Part 1 of the Policing sector of the Criminal Justice Assessment Toolkit, produced by the United Nation Office on Drugs and Crime in close co-operaiton with the Strategic Police Matters Unit of the OSCE Secretariat.
Policing is the most obvious and apparent aspect of the criminal justice system and a well-regarded police service is a prerequisite for the positive perception of justice.
The way in which policing is delivered will depend on a host of variables including the prevailing political and cultural doctrines as well as the social infrastructure and local tradition. Approaches to policing vary between those based on a high level of control, sometimes characterised by confrontation, through to those emphasising the merits of “policing by consent”. The former is usually highly centralised, predominantly reactive, and militaristic in its style. The latter may still be centralised, but will interpret policing as being responsive to local communities in the identification and resolution of policing issues.
In many countries, police agencies will be established under a government ministry and, as a result, it is possible that the highest officers and managers will be political appointees and/or hold ministerial rank. It is also quite possible that they will have had no previous experience of policing.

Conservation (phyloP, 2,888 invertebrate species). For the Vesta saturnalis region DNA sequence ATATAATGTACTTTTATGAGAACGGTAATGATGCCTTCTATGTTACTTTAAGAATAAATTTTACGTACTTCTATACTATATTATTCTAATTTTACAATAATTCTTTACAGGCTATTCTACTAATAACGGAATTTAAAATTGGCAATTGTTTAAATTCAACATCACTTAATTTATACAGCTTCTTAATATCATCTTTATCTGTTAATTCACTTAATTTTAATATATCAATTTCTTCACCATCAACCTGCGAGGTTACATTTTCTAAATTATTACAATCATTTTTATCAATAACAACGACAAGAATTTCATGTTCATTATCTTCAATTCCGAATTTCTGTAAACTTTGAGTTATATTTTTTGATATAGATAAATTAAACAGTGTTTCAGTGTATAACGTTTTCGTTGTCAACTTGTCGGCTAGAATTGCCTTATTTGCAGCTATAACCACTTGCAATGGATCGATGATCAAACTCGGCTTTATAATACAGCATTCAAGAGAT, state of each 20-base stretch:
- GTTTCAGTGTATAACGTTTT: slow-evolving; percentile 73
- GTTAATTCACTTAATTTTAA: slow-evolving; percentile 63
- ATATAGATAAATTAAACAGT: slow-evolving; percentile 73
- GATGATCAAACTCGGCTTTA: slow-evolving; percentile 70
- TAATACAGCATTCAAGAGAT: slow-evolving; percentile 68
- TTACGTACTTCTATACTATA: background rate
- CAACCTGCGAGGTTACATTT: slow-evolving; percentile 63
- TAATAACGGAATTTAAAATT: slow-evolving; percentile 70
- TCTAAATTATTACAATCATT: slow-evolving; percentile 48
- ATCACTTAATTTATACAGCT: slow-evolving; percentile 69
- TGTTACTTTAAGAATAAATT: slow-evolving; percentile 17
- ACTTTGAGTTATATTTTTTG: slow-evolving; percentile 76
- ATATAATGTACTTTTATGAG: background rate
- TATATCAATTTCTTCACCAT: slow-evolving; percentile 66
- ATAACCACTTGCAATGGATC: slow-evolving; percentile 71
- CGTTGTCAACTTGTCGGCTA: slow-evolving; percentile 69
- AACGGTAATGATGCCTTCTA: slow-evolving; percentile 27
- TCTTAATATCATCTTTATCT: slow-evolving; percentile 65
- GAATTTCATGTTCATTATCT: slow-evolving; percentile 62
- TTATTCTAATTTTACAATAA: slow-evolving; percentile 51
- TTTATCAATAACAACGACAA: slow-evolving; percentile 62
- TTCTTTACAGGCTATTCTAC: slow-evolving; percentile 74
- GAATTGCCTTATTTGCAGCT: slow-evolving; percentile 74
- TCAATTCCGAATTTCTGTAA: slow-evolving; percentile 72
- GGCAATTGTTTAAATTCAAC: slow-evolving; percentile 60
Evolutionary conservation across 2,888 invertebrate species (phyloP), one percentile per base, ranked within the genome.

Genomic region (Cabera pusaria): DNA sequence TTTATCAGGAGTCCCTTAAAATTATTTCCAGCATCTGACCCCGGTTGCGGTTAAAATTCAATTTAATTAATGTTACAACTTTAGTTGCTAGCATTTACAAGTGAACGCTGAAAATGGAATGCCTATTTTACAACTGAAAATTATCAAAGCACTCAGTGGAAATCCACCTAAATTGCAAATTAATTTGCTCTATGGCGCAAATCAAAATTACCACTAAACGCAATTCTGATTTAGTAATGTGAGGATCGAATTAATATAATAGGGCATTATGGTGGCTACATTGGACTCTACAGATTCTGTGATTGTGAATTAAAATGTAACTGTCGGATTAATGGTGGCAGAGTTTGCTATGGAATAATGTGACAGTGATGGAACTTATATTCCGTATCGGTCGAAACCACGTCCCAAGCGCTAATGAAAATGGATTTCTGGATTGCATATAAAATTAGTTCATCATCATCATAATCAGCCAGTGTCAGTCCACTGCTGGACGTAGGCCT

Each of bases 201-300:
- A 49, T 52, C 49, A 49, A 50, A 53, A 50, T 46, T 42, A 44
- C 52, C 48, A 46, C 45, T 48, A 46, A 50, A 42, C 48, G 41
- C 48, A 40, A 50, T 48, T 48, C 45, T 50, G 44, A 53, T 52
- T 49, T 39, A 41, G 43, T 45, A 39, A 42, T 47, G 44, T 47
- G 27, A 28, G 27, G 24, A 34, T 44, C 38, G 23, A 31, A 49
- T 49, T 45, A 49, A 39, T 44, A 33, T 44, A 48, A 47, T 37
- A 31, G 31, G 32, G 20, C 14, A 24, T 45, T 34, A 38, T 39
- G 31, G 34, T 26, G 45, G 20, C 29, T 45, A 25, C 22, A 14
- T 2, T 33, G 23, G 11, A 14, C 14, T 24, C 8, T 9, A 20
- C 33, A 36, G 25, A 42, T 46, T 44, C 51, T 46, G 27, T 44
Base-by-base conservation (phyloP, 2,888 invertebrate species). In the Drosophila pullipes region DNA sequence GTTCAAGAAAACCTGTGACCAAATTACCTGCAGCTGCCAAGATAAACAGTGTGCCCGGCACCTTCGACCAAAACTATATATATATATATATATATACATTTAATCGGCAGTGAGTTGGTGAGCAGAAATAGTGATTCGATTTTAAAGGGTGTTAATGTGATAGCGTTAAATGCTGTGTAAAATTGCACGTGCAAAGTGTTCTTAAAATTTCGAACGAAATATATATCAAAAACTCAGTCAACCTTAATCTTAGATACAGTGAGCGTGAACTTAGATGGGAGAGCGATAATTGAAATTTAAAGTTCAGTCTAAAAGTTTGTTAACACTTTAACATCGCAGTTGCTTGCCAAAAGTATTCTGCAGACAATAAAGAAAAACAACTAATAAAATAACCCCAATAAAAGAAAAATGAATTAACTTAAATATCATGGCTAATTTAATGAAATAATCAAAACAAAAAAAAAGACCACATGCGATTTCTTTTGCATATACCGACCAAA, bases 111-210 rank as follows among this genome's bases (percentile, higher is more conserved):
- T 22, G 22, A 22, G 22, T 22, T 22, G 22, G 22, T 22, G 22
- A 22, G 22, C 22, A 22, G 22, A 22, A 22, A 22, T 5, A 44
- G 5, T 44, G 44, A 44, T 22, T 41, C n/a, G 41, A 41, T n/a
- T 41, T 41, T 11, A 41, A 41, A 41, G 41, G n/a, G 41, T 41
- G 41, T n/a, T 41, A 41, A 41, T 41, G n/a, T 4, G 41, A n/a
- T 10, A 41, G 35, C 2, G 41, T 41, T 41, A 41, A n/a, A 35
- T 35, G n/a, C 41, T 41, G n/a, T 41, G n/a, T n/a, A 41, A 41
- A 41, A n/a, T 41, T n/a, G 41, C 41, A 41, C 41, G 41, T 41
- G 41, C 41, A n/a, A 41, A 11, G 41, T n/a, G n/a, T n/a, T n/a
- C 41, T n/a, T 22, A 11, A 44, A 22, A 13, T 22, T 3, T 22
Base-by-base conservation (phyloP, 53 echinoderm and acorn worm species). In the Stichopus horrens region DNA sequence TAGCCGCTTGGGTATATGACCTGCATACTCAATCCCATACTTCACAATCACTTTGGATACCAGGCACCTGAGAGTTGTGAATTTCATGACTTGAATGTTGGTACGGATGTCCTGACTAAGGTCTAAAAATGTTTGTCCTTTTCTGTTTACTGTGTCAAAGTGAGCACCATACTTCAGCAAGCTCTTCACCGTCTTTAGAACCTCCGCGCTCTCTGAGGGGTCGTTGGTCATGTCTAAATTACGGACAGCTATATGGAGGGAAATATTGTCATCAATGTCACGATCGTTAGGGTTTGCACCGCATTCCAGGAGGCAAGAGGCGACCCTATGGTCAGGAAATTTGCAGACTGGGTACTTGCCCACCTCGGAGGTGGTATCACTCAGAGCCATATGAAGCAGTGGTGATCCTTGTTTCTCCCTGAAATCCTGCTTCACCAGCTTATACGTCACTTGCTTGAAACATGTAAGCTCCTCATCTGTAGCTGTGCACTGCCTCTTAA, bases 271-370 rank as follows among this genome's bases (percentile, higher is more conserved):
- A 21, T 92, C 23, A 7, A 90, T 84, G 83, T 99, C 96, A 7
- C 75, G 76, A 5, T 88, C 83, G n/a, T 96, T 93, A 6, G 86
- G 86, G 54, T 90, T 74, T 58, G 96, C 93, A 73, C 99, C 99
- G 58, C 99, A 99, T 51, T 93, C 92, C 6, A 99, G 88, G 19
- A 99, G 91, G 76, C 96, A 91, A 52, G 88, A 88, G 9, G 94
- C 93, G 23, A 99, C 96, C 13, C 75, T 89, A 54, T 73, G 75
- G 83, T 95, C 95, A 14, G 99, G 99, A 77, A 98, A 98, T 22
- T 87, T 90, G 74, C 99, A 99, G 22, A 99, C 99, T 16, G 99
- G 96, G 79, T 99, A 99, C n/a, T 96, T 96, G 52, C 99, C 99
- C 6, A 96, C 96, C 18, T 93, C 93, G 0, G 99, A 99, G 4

There will be, in any case, one chief officer presiding over a hierarchy consisting of strong lines of authority with clearly defined roles and responsibility at each level. This will often take the form of a central headquarters with a web of subordinate, locally based branch offices, sometimes called “districts” or “divisions”, emanating from it. The point of delivery for almost all police services, will be the local police station and the organisational culture, attitudes and behaviour of local officers will have a disproportionate effect on the success, or otherwise, of the whole criminal justice system.
In most places, there will not be a single entity with responsibility for enforcing every aspect of the law. There may be several national agencies, organisations or institutions with regional or local agencies offering either complementary or similar coverage. And, even where one national police force exists, there are likely to be additional law enforcement organisations either with specific functions, such as customs, gendarmerie, or border police, or with highly specialised skills, for instance, for dealing with anti-money laundering, national security or forensic science services. In some countries customs officers or border guard may have no powers under the criminal law at all and must hand suspects over to the police as soon as they are apprehended. There may also be a mixture of public and private policing services, where private companies franchise certain functions from the state or from private group interests.